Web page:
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    Defendant argues on appeal that the trial court erred in granting plaintiff's motion for summary judgment. “[T]he standard of review on appeal from summary judgment is whether there is any genuine issue of material fact and whether the moving party is entitled to a judgment as a matter of law.” Bruce-Terminex Co. v. Zurich Ins. Co., 130 N.C. App. 729, 733, 504 S.E.2d 574, 577(1998). The burden is upon the moving party to show that no genuine issue of material fact exists and that the moving party is entitled to judgment as a matter of law. Lowe v. Bradford, 305 N.C. 366, 369-70, 289 S.E.2d 363, 366 (1982). If the moving party satisfies its burden, the burden shifts to the non-movant to set forth specific facts showing there exists a triable issue of fact. Id.
    [1] Two principal issues are presented in this appeal: (1) whether the trial court erred in concluding that plaintiff has a right-of-way easement across defendant's property one hundred feet on each side of the center line of the railroad's track; and (2) whether the easement's servient estate can be restrained or enjoined for the benefit of the easement owner.
    Section twenty-nine of “An Act to Incorporate the Western North Carolina Railroad Company” (the Act), Private Laws of North Carolina 1854-'55, Chapter 228, § 29, provided the Western North Carolina Railroad Company (WNC), plaintiff's predecessor in interest, with three methods of acquiring property for building its road. The first method was by purchase of land in fee simple from an owner. The second method was through State condemnation of the land by eminent domain and providing the land in fee simple to the railroad. The third method was by statutory presumption, which required the railroad to build a track in the absence of a contractwith the landowner and then allowed the landowner to call for a land assessment to be paid within two years from the completion of the track. If the landowner did not apply for compensation in that period, the statutory presumption provided the railroad with a right-of-way one hundred feet to either side of the tracks as long as it continued to be used for a railroad. The first two methods are inapplicable in this case. The chain of title for defendant's property discloses no record of WNC ownership of the land in fee simple, nor is there any record of State condemnation of defendant's land.
     To establish its right-of-way by statutory presumption, plaintiff had the burden of showing, by a preponderance of the evidence, that there had been no contract between its predecessor and defendant's predecessor in title, and that the landowner at the time had not applied for compensation within two years after the track was built. Keziah v. R.R., 272 N.C. 299, 307, 158 S.E.2d 539, 545 (1968). At trial, plaintiff presented evidence that the WNC railroad through Jackson County was completed between 1882 and 1884, that there was no record of a contract with the landowner during that time, and that there was no application by the landowner for compensation within the two years. Defendant did not refute this evidence.     Instead, defendant argues that the Act did not provide for the extension of the WNC railroad through Jackson County, where his land is located, therefore plaintiff cannot rely on the Act's methods for acquiring property in Jackson County. This argument is without merit. The Act originally authorized the railroad to construct a railway to a point beyond the French Broad River. Private Laws of North Carolina 1854-'55, Chapter 228, § 29; see also Railroad v. Rollins, 82 N.C. 523, 524 (1880). The legislature subsequently passed “An Act to Amend an Act Entitled an Act to Incorporate the Western North-Carolina Railroad Company, Passed at the Session of 1854-'55, and also an Act Amendatory Thereof Passed at the Session of 1856-'57,” Private Laws of North Carolina 1858- '59, Chapter 170, § 3, providing for survey work to the Tennessee state line which would run through Jackson County. Successive amendments such as “An Act to Aid in the Completion of the Western Division of the Western North Carolina Railroad,” Public Laws of North Carolina 1871-'72, Chapter 150, tend to show survey approval by the legislature.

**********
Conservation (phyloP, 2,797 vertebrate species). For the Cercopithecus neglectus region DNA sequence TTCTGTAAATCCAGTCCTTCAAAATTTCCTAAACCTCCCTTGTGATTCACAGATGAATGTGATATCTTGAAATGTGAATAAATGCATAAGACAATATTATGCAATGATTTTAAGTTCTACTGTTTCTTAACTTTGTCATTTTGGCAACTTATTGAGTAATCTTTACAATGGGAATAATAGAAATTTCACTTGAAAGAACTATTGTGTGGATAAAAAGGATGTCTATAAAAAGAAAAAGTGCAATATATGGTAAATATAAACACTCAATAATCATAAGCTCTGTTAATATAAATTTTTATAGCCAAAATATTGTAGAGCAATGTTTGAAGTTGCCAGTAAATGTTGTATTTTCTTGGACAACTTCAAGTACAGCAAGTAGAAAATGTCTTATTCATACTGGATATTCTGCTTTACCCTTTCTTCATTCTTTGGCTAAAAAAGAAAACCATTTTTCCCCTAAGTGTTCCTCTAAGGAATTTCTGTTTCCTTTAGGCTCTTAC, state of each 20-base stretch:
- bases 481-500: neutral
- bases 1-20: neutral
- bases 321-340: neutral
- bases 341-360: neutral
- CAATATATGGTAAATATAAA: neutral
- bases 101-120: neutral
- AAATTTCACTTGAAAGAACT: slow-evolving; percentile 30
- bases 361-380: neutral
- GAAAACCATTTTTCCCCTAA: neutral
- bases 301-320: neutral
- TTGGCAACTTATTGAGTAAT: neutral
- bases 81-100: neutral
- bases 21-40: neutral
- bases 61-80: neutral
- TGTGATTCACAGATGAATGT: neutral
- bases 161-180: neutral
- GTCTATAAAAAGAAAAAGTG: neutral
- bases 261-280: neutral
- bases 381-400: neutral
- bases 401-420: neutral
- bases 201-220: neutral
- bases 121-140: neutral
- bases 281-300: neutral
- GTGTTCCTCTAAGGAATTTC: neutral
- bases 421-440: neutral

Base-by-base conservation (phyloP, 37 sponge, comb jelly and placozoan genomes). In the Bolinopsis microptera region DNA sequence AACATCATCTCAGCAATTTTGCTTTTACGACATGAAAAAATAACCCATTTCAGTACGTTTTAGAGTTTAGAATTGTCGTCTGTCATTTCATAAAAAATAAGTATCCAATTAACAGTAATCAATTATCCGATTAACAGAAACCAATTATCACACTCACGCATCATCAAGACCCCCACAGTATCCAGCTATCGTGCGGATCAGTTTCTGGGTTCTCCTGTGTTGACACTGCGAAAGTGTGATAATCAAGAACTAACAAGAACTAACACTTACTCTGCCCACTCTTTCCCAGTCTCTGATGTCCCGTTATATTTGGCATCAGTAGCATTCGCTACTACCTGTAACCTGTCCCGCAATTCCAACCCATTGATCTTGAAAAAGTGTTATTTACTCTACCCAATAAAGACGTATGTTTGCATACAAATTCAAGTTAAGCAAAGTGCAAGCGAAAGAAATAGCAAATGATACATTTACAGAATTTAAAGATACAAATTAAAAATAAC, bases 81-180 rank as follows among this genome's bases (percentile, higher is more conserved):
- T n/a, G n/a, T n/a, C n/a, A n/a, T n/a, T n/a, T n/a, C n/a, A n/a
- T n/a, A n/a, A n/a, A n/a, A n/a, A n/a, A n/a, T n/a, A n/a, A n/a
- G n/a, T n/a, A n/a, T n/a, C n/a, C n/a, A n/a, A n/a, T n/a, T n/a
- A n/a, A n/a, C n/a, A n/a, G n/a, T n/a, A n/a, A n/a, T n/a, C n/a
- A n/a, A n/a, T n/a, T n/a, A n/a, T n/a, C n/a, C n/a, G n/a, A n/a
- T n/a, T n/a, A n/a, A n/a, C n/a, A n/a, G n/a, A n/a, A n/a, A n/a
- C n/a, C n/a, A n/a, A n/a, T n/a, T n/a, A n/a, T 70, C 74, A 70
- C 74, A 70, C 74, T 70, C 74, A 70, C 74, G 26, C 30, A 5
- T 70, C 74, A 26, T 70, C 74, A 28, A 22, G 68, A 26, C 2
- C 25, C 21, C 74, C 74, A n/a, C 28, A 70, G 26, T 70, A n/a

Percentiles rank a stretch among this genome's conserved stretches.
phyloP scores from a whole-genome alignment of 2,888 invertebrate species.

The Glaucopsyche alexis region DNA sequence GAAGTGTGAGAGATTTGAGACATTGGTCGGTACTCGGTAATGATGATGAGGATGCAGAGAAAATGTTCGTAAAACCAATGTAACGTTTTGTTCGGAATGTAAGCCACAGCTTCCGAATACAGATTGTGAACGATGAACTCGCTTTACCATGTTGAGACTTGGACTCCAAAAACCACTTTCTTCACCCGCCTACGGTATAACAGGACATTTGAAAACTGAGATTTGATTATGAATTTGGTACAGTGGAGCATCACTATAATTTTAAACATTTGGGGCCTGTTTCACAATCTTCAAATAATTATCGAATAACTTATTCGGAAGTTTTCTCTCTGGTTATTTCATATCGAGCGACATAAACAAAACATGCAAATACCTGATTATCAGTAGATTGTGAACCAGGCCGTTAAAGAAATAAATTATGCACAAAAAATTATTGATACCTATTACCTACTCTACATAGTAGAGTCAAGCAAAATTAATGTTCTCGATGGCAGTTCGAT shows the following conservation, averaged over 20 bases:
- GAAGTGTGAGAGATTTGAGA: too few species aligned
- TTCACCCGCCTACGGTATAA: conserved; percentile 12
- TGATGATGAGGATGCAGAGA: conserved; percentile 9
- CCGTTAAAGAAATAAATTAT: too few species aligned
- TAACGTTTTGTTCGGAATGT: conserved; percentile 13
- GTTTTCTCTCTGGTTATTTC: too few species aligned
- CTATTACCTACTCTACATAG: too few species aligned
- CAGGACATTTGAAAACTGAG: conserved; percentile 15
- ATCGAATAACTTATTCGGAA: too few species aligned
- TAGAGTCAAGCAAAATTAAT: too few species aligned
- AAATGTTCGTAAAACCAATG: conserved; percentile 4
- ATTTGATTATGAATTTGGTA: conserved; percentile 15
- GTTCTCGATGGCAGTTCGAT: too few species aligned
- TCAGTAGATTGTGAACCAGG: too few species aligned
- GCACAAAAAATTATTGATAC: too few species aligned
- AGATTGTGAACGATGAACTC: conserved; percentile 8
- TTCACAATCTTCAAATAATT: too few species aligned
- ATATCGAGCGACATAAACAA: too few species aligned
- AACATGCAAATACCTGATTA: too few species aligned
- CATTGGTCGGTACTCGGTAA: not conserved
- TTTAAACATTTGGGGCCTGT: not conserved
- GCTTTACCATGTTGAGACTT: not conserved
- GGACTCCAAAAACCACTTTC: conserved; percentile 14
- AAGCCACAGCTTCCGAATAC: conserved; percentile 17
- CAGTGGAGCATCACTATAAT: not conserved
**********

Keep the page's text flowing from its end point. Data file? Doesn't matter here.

Defendant also suggests that the lapse of the WNC Railroad's corporate existence necessarily eliminated the easement gained by statutory presumption. This position, too, is untenable. Easements run with the land and are not personal to the landowner. Brown v. Weaver-Rogers Assoc., 131 N.C. App. 120, 123, 505 S.E.2d322, 324 (1998), disc. rev. denied, 350 N.C. 92, 532 S.E.2d 523 (1999). Plaintiff, as WNC's successor in interest, properly succeeded to all the rights that WNC had in the right-of-way on defendant's land.
    Defendant further argues the trial court erred in finding the scope of the right-of-way measures one hundred feet on either side of the track. In addition to the statutory presumption of one hundred feet, there is record evidence recognizing that width. In 1924, plaintiff purchased an easement from a predecessor in title to defendant's land. The deed granted plaintiff an easement to lay a pipeline across unencumbered property outside the right-of-way. The owner described the location of the new easement by relation to plaintiff's right-of-way “which is 100 feet in width on either side of the center line of its main track.” The physical presence of the railroad track gave defendant notice that a right-of-way existed, and the 1924 deed recorded with the county registrar gave additional notice of the right-of-way's width.